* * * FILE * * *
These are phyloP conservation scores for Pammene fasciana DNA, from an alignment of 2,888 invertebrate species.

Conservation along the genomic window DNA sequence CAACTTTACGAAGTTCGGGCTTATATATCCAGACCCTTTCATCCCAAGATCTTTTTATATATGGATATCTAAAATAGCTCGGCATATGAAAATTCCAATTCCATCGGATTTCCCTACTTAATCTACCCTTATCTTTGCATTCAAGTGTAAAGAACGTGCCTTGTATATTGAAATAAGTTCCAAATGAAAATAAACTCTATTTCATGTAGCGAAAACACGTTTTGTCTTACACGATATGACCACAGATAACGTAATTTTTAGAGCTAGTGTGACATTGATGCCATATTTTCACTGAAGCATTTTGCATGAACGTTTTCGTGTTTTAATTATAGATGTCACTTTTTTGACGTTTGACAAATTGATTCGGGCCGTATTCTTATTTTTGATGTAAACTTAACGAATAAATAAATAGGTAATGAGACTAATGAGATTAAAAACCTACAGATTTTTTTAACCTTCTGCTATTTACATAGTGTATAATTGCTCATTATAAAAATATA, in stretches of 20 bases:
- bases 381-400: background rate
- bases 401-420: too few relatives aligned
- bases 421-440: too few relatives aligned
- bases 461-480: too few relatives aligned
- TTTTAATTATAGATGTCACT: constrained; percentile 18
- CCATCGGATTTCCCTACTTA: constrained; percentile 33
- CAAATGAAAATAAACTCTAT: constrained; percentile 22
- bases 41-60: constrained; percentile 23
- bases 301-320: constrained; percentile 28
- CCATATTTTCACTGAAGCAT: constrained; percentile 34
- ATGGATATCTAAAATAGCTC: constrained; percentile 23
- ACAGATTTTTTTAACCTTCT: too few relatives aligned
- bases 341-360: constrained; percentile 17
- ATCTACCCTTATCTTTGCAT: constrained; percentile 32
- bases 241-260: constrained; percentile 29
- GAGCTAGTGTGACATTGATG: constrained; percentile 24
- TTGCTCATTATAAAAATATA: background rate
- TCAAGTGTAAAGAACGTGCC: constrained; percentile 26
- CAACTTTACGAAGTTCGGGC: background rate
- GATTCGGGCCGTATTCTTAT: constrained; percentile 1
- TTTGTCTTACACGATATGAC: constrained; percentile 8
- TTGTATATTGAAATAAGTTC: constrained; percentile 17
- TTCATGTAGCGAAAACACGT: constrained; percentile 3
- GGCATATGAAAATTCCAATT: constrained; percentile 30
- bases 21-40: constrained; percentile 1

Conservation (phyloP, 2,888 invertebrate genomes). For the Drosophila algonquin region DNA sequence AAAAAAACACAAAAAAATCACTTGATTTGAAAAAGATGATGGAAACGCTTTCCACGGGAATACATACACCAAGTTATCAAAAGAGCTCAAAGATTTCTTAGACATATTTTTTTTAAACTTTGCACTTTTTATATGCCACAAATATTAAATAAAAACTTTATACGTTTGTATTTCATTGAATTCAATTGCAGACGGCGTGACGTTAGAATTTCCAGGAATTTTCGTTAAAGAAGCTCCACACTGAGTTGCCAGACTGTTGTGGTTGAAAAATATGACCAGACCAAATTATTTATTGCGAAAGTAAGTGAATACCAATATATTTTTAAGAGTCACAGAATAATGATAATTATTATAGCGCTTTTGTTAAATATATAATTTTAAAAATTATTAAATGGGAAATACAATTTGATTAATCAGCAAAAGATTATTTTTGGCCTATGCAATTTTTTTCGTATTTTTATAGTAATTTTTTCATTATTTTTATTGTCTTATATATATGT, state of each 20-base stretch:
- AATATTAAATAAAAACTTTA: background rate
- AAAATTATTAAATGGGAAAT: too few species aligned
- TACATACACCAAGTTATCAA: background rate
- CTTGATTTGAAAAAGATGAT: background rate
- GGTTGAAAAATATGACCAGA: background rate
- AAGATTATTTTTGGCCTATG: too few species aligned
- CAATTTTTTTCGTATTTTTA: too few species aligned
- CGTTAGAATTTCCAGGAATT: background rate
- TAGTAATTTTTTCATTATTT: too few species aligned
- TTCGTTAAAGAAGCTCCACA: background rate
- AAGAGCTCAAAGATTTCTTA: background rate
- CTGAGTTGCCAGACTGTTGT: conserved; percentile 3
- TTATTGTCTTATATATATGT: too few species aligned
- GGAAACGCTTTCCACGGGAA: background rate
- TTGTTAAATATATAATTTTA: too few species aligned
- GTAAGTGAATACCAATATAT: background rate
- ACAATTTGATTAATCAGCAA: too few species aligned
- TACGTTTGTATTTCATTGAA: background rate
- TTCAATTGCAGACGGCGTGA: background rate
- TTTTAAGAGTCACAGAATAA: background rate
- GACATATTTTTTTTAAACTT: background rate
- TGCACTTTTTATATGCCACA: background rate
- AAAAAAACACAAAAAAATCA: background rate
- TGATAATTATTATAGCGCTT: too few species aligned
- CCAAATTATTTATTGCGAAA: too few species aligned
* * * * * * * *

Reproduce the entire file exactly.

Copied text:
These are phyloP conservation scores for Pammene fasciana DNA, from an alignment of 2,888 invertebrate species.

Conservation along the genomic window DNA sequence CAACTTTACGAAGTTCGGGCTTATATATCCAGACCCTTTCATCCCAAGATCTTTTTATATATGGATATCTAAAATAGCTCGGCATATGAAAATTCCAATTCCATCGGATTTCCCTACTTAATCTACCCTTATCTTTGCATTCAAGTGTAAAGAACGTGCCTTGTATATTGAAATAAGTTCCAAATGAAAATAAACTCTATTTCATGTAGCGAAAACACGTTTTGTCTTACACGATATGACCACAGATAACGTAATTTTTAGAGCTAGTGTGACATTGATGCCATATTTTCACTGAAGCATTTTGCATGAACGTTTTCGTGTTTTAATTATAGATGTCACTTTTTTGACGTTTGACAAATTGATTCGGGCCGTATTCTTATTTTTGATGTAAACTTAACGAATAAATAAATAGGTAATGAGACTAATGAGATTAAAAACCTACAGATTTTTTTAACCTTCTGCTATTTACATAGTGTATAATTGCTCATTATAAAAATATA, in stretches of 20 bases:
- bases 381-400: background rate
- bases 401-420: too few relatives aligned
- bases 421-440: too few relatives aligned
- bases 461-480: too few relatives aligned
- TTTTAATTATAGATGTCACT: constrained; percentile 18
- CCATCGGATTTCCCTACTTA: constrained; percentile 33
- CAAATGAAAATAAACTCTAT: constrained; percentile 22
- bases 41-60: constrained; percentile 23
- bases 301-320: constrained; percentile 28
- CCATATTTTCACTGAAGCAT: constrained; percentile 34
- ATGGATATCTAAAATAGCTC: constrained; percentile 23
- ACAGATTTTTTTAACCTTCT: too few relatives aligned
- bases 341-360: constrained; percentile 17
- ATCTACCCTTATCTTTGCAT: constrained; percentile 32
- bases 241-260: constrained; percentile 29
- GAGCTAGTGTGACATTGATG: constrained; percentile 24
- TTGCTCATTATAAAAATATA: background rate
- TCAAGTGTAAAGAACGTGCC: constrained; percentile 26
- CAACTTTACGAAGTTCGGGC: background rate
- GATTCGGGCCGTATTCTTAT: constrained; percentile 1
- TTTGTCTTACACGATATGAC: constrained; percentile 8
- TTGTATATTGAAATAAGTTC: constrained; percentile 17
- TTCATGTAGCGAAAACACGT: constrained; percentile 3
- GGCATATGAAAATTCCAATT: constrained; percentile 30
- bases 21-40: constrained; percentile 1

Conservation (phyloP, 2,888 invertebrate genomes). For the Drosophila algonquin region DNA sequence AAAAAAACACAAAAAAATCACTTGATTTGAAAAAGATGATGGAAACGCTTTCCACGGGAATACATACACCAAGTTATCAAAAGAGCTCAAAGATTTCTTAGACATATTTTTTTTAAACTTTGCACTTTTTATATGCCACAAATATTAAATAAAAACTTTATACGTTTGTATTTCATTGAATTCAATTGCAGACGGCGTGACGTTAGAATTTCCAGGAATTTTCGTTAAAGAAGCTCCACACTGAGTTGCCAGACTGTTGTGGTTGAAAAATATGACCAGACCAAATTATTTATTGCGAAAGTAAGTGAATACCAATATATTTTTAAGAGTCACAGAATAATGATAATTATTATAGCGCTTTTGTTAAATATATAATTTTAAAAATTATTAAATGGGAAATACAATTTGATTAATCAGCAAAAGATTATTTTTGGCCTATGCAATTTTTTTCGTATTTTTATAGTAATTTTTTCATTATTTTTATTGTCTTATATATATGT, state of each 20-base stretch:
- AATATTAAATAAAAACTTTA: background rate
- AAAATTATTAAATGGGAAAT: too few species aligned
- TACATACACCAAGTTATCAA: background rate
- CTTGATTTGAAAAAGATGAT: background rate
- GGTTGAAAAATATGACCAGA: background rate
- AAGATTATTTTTGGCCTATG: too few species aligned
- CAATTTTTTTCGTATTTTTA: too few species aligned
- CGTTAGAATTTCCAGGAATT: background rate
- TAGTAATTTTTTCATTATTT: too few species aligned
- TTCGTTAAAGAAGCTCCACA: background rate
- AAGAGCTCAAAGATTTCTTA: background rate
- CTGAGTTGCCAGACTGTTGT: conserved; percentile 3
- TTATTGTCTTATATATATGT: too few species aligned
- GGAAACGCTTTCCACGGGAA: background rate
- TTGTTAAATATATAATTTTA: too few species aligned
- GTAAGTGAATACCAATATAT: background rate
- ACAATTTGATTAATCAGCAA: too few species aligned
- TACGTTTGTATTTCATTGAA: background rate
- TTCAATTGCAGACGGCGTGA: background rate
- TTTTAAGAGTCACAGAATAA: background rate
- GACATATTTTTTTTAAACTT: background rate
- TGCACTTTTTATATGCCACA: background rate
- AAAAAAACACAAAAAAATCA: background rate
- TGATAATTATTATAGCGCTT: too few species aligned
- CCAAATTATTTATTGCGAAA: too few species aligned